Trust makes doing your job as a leader easier in just about every way possible.
So if we take it for granted that trusting relationships coincide with the people around us performing at their best (which, of course, means we can perform at our best), then how do we establish that trust?
Certain personality traits are part of the equation. An even bigger part is behaviours, which most of us learn through years of trial and error. After 7.5 years leading teams, I’m confident enough in these behaviours to share them and (hopefully) provide a shorter path to managerial bliss for others.
Fostering trust through behaviours
When I think about the best managers I’ve worked under or alongside, as well as what’s worked with my teams, there are a handful of behaviours that seem to go over well.
Care. Good leaders don’t fake this. They actually, truthfully care enough to understand their team’s different circumstances, backgrounds, cultures, and struggles – and celebrate their successes. It makes the people around them feel safe.
Listen. They listen to what other people are saying and resist the urge to offer solutions to every problem they get a whiff of. (To be fair, I find this really really hard.) Active listening builds rapport with the other person. Simply waiting for a chance to speak does not.
Empathise. Trusted leaders imagine how other people might feel about anything from an internal decision to an error message in the product. By using empathy as their compass, they signal to people affected by a decision or action that they’re not alone and have been heard.
Communicate. They share as much as they can as often as they can. The trust they show in their teams by being open and truthful with their teams earns reciprocal trust.
Show vulnerability. Sounds counter-intuitive, right? It’s ok not to have all the answers. Your team doesn’t expect that of you. (They do expect you to admit what you don’t know, however – see “Communicate”, above). It’s also ok to be passionate about things, both at and outside of work. Vulnerability and passion make you relatable, which, in turn, engenders trust.
Be kind. I don’t think this needs an explanation.
Ways emotionally intelligent leaders build a culture of trust
- Keep a journal – Journals help you improve your self-awareness. If you spend just a few minutes each day writing down your thoughts, this can move you to a higher degree of self-awareness.
- Slow down – When you experience anger or other strong emotions, slow down to examine why. Remember, no matter what the situation, you can always choose how you react to it.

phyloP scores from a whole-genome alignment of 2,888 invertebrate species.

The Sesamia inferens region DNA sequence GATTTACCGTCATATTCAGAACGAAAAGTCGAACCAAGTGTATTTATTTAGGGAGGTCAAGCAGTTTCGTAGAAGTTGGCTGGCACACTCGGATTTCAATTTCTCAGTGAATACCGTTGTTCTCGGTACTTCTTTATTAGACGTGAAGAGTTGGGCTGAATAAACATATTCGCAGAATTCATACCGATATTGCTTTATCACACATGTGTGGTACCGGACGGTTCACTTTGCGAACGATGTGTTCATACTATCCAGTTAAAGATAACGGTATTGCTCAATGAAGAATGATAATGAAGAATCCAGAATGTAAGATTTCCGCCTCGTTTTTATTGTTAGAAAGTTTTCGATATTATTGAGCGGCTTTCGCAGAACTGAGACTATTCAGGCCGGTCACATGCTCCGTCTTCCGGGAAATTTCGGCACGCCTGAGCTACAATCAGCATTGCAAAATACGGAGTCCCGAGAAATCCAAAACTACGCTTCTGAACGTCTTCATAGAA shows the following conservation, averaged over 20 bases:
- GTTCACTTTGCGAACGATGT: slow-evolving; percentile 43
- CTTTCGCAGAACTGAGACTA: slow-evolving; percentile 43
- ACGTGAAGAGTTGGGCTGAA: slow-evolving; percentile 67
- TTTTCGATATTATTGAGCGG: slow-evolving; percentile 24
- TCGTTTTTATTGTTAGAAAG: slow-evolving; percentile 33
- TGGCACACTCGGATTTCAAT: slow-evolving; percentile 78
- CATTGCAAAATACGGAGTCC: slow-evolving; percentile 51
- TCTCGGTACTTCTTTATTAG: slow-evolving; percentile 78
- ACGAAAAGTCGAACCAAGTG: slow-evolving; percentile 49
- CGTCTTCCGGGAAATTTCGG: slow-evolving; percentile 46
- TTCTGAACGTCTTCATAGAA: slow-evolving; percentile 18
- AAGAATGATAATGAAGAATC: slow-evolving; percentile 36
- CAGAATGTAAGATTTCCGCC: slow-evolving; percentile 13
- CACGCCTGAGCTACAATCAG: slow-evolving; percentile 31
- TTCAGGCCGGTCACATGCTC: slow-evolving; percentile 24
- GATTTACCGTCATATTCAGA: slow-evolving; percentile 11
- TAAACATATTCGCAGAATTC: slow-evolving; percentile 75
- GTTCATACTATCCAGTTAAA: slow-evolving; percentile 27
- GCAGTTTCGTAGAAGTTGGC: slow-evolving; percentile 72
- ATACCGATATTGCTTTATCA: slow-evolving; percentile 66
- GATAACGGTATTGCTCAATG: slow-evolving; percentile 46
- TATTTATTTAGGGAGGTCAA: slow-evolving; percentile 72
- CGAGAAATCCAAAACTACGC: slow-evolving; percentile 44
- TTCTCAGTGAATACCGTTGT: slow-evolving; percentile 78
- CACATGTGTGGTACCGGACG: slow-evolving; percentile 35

- Know your values – Do you have a clear idea of where you absolutely will not compromise?
- Hold yourself accountable – If you tend to blame others when something goes wrong, stop. Make a commitment to admit to your mistakes and to face the consequences, whatever they are. You'll probably sleep better at night, and you'll quickly earn the respect of those around you.
- Practice being calm – The next time you're in a challenging situation, be very aware of how you act. Do you relieve your stress by shouting at someone else? Practice deep-breathing exercises to calm yourself. Also, try to write down all of the negative things you want to say, and then rip it up and throw it away. Expressing these emotions on paper (and not showing them to anyone!) is better than speaking them aloud to your team. What's more, this helps you challenge your reactions to ensure that they're fair!
- Re-examine why you're doing your job – It's easy to forget what you really love about your career. So, take some time to remember why you wanted this job. If you're unhappy in your role and you're struggling to remember why you wanted it, try the Five Whys technique to find the root of the problem. Starting at the root often helps you look at your situation in a new way.
- And make sure that your goal statements are fresh and energising.
- Know where you stand – Determine how motivated you are to lead.
- Be hopeful and find something good – Motivated leaders are usually optimistic , no matter what problems they face. Adopting this mindset might take practice, but it's well worth the effort.
- Every time you face a challenge, or even a failure, try to find at least one good thing about the situation. It might be something small, like a new contact, or something with long-term effects, like an important lesson learned. But there's almost always something positive, if you look for it.
- Put yourself in someone else's position – It's easy to support your own point of view.
- Pay attention to body language – Perhaps when you listen to someone, you cross your arms, move your feet back and forth, or bite your lip.
- Respond to feelings – You ask your assistant to work late – again. And although he agrees, you can hear the disappointment in his voice. So, respond by addressing his feelings. Tell him you appreciate how willing he is to work extra hours, and that you're just as frustrated about working late. If possible, figure out a way for future late nights to be less of an issue (for example, give him Monday mornings off).
- Learn conflict resolution – Leaders must know how to resolve conflicts between their team members, customers, or vendors.
- Improve your communication skills – How well do you communicate?
- Learn how to praise others – As a leader, you can inspire the loyalty of your team simply by giving praise when it's earned. Learning how to praise others is a fine art, but well worth the effort.
To be effective, leaders must have a solid understanding of how their emotions and actions affect the people around them. The better a leader relates to and works with others, the more successful he or she will be.
Take the time to work on self-awareness, self-regulation, motivation, empathy, and social skills. Working on these areas will help you excel in the future!